The House of Representatives’ Committee on Finance has invited the Nigeria Customs Service, the Office of the Accountant-General of the Federation and the Budget Office of the Federation to appear on Monday and explain issues surrounding the collection and appropriation of the Nigerian Shippers’ Council, especially a two per cent Ports Development Levy.
The committee issued the summons in Abuja on Tuesday at the ongoing public hearing on the 2022-2024 Medium-Term Expenditure Framework and Fiscal Strategy Paper.
The Executive Secretary of the NSC, Emmanuel Jime, had decried that the main source of the council’s revenue, which is a quarterly two per cent of the total seven per cent Ports Development Levy amounting to N3.1bn was collected by the Customs and sent to the accountant-general’s office.
Jime, a former member of the House, said, “There is also the extra challenge we have. The agency responsible for the collection of that particular two per cent that is being given under the current arrangement is Customs.”
According to him, Customs after the collection, remits the revenue to the office of the accountant-general.
“It is the Customs that determines what amounts to percentage of the port levy. So, we’re not really involved,” he said.
Chairman of the committee, James Faleke, consequently directly the secretariat to invite those concerned for Monday.
“ES, we have to come back on Monday on this issue. Customs will be here. Budget Office will be here and the Accountant General Office to come – invite accountant-general’s office on the issue of collection by Customs,” Faleke said.
Jime also lamented that the NSC had been unable to access the one per cent charge on export and import since the council was established in 1978, noting that it is one of its statutory sources of revenue.
He said, “There is this statutory source of revenue: one per cent charge on export and import. Since Shippers’ Council was established, that particular source of revenue has never been accessed and I’m taking it up with the supervising ministry and it is also one area that I will ultimately be going to seek the support from the other side.”
Earlier, the committee turned back representatives sent by heads of various ministries, departments and agencies, insisting that their chief accounting officers must appear in person.
Faleke, while dismissing officials of the Nigerian Maritime Administration and Safety Agency (NIMASA) and the Nigerian Civil Aviation Authority (NCAA), among others, threatened that any head of MDAs who failed to appear before the committee would be sanctioned, while the agency would be blocked from getting government funding.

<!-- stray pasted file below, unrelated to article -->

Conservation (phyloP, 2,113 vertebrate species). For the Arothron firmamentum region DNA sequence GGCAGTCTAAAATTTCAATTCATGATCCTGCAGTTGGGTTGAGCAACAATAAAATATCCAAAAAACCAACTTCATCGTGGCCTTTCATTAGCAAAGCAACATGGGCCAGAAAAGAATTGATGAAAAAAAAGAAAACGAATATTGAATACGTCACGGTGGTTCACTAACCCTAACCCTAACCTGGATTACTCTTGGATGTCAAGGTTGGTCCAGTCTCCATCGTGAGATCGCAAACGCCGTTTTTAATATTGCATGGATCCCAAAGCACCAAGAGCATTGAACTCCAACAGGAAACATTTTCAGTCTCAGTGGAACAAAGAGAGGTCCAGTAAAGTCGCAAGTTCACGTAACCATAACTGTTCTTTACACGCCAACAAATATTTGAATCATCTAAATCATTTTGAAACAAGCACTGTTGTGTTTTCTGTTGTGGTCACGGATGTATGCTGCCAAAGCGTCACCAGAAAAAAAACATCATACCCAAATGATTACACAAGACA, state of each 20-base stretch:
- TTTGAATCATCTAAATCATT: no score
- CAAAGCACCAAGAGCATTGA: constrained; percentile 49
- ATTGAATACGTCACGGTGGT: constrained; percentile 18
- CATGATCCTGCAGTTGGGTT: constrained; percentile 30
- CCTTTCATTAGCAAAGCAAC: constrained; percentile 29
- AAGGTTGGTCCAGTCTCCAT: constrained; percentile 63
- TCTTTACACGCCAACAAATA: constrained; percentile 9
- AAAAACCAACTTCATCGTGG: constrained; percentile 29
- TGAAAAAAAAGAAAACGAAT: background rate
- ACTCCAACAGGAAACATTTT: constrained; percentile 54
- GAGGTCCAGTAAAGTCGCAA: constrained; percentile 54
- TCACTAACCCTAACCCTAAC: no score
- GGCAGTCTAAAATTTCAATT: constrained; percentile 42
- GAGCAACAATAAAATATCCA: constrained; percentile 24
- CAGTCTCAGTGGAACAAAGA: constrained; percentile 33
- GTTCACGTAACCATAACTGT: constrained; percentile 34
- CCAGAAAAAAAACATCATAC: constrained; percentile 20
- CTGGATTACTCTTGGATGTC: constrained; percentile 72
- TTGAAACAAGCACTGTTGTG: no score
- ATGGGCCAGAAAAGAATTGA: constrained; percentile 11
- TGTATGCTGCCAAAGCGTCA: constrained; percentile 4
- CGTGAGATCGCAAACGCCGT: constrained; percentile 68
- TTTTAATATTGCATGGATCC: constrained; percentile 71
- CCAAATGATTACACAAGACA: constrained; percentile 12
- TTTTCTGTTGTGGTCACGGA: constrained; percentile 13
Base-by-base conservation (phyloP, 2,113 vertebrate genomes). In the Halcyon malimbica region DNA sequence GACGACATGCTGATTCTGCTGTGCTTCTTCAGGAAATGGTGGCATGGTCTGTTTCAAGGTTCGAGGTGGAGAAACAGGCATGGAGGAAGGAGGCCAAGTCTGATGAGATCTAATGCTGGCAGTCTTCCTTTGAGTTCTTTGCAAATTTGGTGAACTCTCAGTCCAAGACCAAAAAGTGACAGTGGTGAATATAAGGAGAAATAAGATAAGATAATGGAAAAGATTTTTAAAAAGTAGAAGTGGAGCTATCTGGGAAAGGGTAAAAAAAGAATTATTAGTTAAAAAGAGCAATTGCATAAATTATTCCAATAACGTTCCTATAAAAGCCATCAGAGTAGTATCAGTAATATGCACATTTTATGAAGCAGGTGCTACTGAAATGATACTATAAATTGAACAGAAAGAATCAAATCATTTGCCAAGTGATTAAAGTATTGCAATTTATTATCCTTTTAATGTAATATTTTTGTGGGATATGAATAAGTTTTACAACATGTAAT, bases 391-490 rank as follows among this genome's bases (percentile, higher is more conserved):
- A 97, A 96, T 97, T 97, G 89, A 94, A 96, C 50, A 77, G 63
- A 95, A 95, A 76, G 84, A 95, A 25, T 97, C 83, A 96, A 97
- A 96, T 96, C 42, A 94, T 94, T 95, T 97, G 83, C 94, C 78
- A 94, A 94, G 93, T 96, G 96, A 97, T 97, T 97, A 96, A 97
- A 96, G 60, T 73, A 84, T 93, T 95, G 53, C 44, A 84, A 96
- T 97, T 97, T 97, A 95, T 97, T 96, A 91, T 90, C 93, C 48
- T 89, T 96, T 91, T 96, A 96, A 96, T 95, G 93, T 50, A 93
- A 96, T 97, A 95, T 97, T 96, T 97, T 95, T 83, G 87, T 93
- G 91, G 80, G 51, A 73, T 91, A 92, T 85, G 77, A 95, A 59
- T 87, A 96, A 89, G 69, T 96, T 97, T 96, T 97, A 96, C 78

Also, the National Business and Technical Education, Nigeria Immigration Service, Lagos International Trade Fair Complex, who had their bosses in attendance, did not come along with the required documents detailing their capital projects.
The heads successively noted that the invitation from the committee indicated that it was an interactive session.
Faleke said, “Each time we call for MTEF consideration, it is expected that we look back to what happened in the last three years before going forward.
“We don’t need to write this down in black and white because you should know you are coming to defend MTEF, the procedure is very straight. The only difference in this one is that we’re looking at capital. So, it is a standard.
“For all other agencies, we are saying that we are looking at all the projects as submitted that make up your capital projects the way you submitted it to budget office. The same you submitted you bring it to us.”
Meanwhile, the committee resolved to place the Nigeria Export Import Bank on status enquiry to determine the true state of its accounts, with an allegation of eroded N50bn share capital of the bank under the past management teams.
After examination of the bank’s financial report as presented by its Managing Director/CEO, Mr Abubakar Bello, who vowed not to take responsibility on behalf of the past NEXIM managements, Faleke expressed displeasure over the level of impunity perpetuated by the handlers of the public funds, stressing the need for accountability and probity.
The Chairman stated, “N50bn is not owned by government but owned by Nigerians. So, if it is owned by Nigerians and the investment is not yielding income, we as representatives of the people have right to ask you why. Whether it is development finance or not, we need to know.”
In his response, the NEXIM boss, observed that the N50bn capital investment equally owned by Federal Ministry of Finance Incorporated and Central Bank of Nigeria on equal ratio.
He said, “Prior to 2017 when we took over the bank, the bank was consistently making losses and very heavy losses.
“In 2016, I think the profit of the bank was negative N8.5bn. In 2017, when we took over, it came down to N500m. Then from 2018, we started posting profit.
“Now, the cumulative losses in the past have eroded the capital of the bank prior to 2018 and because of loan write-off and losses.
“So, when we brought the bank back into profit, there was a lacuna in the payment of dividend, which is on the need for capital adequacy ratio as directed by the CBN before we can pay dividend.”
On the efforts being made to recover some of the bad loans, Bello disclosed that NEXIM was working with the Economic and Financial Crimes Commission and the Independent Corrupt Practices and Other Related Offences Commission, adding that the step was yielding positive results.